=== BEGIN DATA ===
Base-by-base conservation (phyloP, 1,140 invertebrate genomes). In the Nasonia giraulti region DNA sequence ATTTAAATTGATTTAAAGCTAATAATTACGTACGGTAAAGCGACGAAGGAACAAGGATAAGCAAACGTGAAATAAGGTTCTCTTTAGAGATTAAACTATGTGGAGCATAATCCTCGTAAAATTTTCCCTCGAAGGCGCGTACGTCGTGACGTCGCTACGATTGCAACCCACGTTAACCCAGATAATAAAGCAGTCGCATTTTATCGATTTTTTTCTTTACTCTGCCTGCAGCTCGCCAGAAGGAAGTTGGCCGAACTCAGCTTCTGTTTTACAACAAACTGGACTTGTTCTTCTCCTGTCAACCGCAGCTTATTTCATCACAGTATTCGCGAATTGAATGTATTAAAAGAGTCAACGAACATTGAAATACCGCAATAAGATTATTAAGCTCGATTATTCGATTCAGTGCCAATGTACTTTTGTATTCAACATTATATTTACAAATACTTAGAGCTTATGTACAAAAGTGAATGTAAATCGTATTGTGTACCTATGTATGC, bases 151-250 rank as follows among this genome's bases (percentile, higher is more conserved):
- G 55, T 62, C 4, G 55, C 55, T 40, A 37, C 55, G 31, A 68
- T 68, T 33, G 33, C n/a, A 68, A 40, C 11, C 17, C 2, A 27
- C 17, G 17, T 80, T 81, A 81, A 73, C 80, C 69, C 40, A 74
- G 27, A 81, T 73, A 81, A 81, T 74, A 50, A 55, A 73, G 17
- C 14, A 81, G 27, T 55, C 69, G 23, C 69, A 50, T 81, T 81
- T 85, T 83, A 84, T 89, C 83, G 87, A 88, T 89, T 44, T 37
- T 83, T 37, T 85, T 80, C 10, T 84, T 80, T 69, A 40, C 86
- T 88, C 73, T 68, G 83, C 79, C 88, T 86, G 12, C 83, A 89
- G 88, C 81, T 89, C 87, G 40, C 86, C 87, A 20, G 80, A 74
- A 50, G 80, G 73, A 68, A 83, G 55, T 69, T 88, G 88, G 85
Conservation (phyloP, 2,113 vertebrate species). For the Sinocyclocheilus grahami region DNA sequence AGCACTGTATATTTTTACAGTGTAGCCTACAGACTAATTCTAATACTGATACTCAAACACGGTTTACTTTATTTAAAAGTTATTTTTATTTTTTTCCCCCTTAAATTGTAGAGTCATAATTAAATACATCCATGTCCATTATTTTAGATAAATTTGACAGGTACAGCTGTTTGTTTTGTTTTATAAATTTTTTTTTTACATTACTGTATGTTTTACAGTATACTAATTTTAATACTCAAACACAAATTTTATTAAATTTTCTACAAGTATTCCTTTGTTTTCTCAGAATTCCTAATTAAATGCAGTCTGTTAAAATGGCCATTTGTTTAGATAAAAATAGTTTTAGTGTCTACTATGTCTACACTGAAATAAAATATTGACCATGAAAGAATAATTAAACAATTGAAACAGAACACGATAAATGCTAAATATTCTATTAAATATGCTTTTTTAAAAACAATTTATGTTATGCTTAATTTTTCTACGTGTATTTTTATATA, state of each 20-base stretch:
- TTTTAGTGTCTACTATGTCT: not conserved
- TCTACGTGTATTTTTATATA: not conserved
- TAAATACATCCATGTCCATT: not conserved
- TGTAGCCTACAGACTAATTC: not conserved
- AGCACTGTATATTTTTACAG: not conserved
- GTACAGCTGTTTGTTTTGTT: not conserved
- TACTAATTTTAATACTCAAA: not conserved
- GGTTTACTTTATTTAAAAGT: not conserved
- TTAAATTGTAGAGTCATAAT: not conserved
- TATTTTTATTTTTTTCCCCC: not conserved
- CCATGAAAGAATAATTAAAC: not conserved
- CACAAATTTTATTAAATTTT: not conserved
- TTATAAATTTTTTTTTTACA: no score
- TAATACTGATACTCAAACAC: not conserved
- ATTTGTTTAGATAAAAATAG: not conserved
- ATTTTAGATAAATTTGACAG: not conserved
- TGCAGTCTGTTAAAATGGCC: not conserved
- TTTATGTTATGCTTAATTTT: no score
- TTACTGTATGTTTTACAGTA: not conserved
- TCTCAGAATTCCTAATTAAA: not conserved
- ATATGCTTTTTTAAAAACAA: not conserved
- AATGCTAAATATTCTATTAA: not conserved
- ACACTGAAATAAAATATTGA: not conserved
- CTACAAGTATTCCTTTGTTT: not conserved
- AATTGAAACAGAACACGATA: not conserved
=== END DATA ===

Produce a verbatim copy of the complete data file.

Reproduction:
Base-by-base conservation (phyloP, 1,140 invertebrate genomes). In the Nasonia giraulti region DNA sequence ATTTAAATTGATTTAAAGCTAATAATTACGTACGGTAAAGCGACGAAGGAACAAGGATAAGCAAACGTGAAATAAGGTTCTCTTTAGAGATTAAACTATGTGGAGCATAATCCTCGTAAAATTTTCCCTCGAAGGCGCGTACGTCGTGACGTCGCTACGATTGCAACCCACGTTAACCCAGATAATAAAGCAGTCGCATTTTATCGATTTTTTTCTTTACTCTGCCTGCAGCTCGCCAGAAGGAAGTTGGCCGAACTCAGCTTCTGTTTTACAACAAACTGGACTTGTTCTTCTCCTGTCAACCGCAGCTTATTTCATCACAGTATTCGCGAATTGAATGTATTAAAAGAGTCAACGAACATTGAAATACCGCAATAAGATTATTAAGCTCGATTATTCGATTCAGTGCCAATGTACTTTTGTATTCAACATTATATTTACAAATACTTAGAGCTTATGTACAAAAGTGAATGTAAATCGTATTGTGTACCTATGTATGC, bases 151-250 rank as follows among this genome's bases (percentile, higher is more conserved):
- G 55, T 62, C 4, G 55, C 55, T 40, A 37, C 55, G 31, A 68
- T 68, T 33, G 33, C n/a, A 68, A 40, C 11, C 17, C 2, A 27
- C 17, G 17, T 80, T 81, A 81, A 73, C 80, C 69, C 40, A 74
- G 27, A 81, T 73, A 81, A 81, T 74, A 50, A 55, A 73, G 17
- C 14, A 81, G 27, T 55, C 69, G 23, C 69, A 50, T 81, T 81
- T 85, T 83, A 84, T 89, C 83, G 87, A 88, T 89, T 44, T 37
- T 83, T 37, T 85, T 80, C 10, T 84, T 80, T 69, A 40, C 86
- T 88, C 73, T 68, G 83, C 79, C 88, T 86, G 12, C 83, A 89
- G 88, C 81, T 89, C 87, G 40, C 86, C 87, A 20, G 80, A 74
- A 50, G 80, G 73, A 68, A 83, G 55, T 69, T 88, G 88, G 85
Conservation (phyloP, 2,113 vertebrate species). For the Sinocyclocheilus grahami region DNA sequence AGCACTGTATATTTTTACAGTGTAGCCTACAGACTAATTCTAATACTGATACTCAAACACGGTTTACTTTATTTAAAAGTTATTTTTATTTTTTTCCCCCTTAAATTGTAGAGTCATAATTAAATACATCCATGTCCATTATTTTAGATAAATTTGACAGGTACAGCTGTTTGTTTTGTTTTATAAATTTTTTTTTTACATTACTGTATGTTTTACAGTATACTAATTTTAATACTCAAACACAAATTTTATTAAATTTTCTACAAGTATTCCTTTGTTTTCTCAGAATTCCTAATTAAATGCAGTCTGTTAAAATGGCCATTTGTTTAGATAAAAATAGTTTTAGTGTCTACTATGTCTACACTGAAATAAAATATTGACCATGAAAGAATAATTAAACAATTGAAACAGAACACGATAAATGCTAAATATTCTATTAAATATGCTTTTTTAAAAACAATTTATGTTATGCTTAATTTTTCTACGTGTATTTTTATATA, state of each 20-base stretch:
- TTTTAGTGTCTACTATGTCT: not conserved
- TCTACGTGTATTTTTATATA: not conserved
- TAAATACATCCATGTCCATT: not conserved
- TGTAGCCTACAGACTAATTC: not conserved
- AGCACTGTATATTTTTACAG: not conserved
- GTACAGCTGTTTGTTTTGTT: not conserved
- TACTAATTTTAATACTCAAA: not conserved
- GGTTTACTTTATTTAAAAGT: not conserved
- TTAAATTGTAGAGTCATAAT: not conserved
- TATTTTTATTTTTTTCCCCC: not conserved
- CCATGAAAGAATAATTAAAC: not conserved
- CACAAATTTTATTAAATTTT: not conserved
- TTATAAATTTTTTTTTTACA: no score
- TAATACTGATACTCAAACAC: not conserved
- ATTTGTTTAGATAAAAATAG: not conserved
- ATTTTAGATAAATTTGACAG: not conserved
- TGCAGTCTGTTAAAATGGCC: not conserved
- TTTATGTTATGCTTAATTTT: no score
- TTACTGTATGTTTTACAGTA: not conserved
- TCTCAGAATTCCTAATTAAA: not conserved
- ATATGCTTTTTTAAAAACAA: not conserved
- AATGCTAAATATTCTATTAA: not conserved
- ACACTGAAATAAAATATTGA: not conserved
- CTACAAGTATTCCTTTGTTT: not conserved
- AATTGAAACAGAACACGATA: not conserved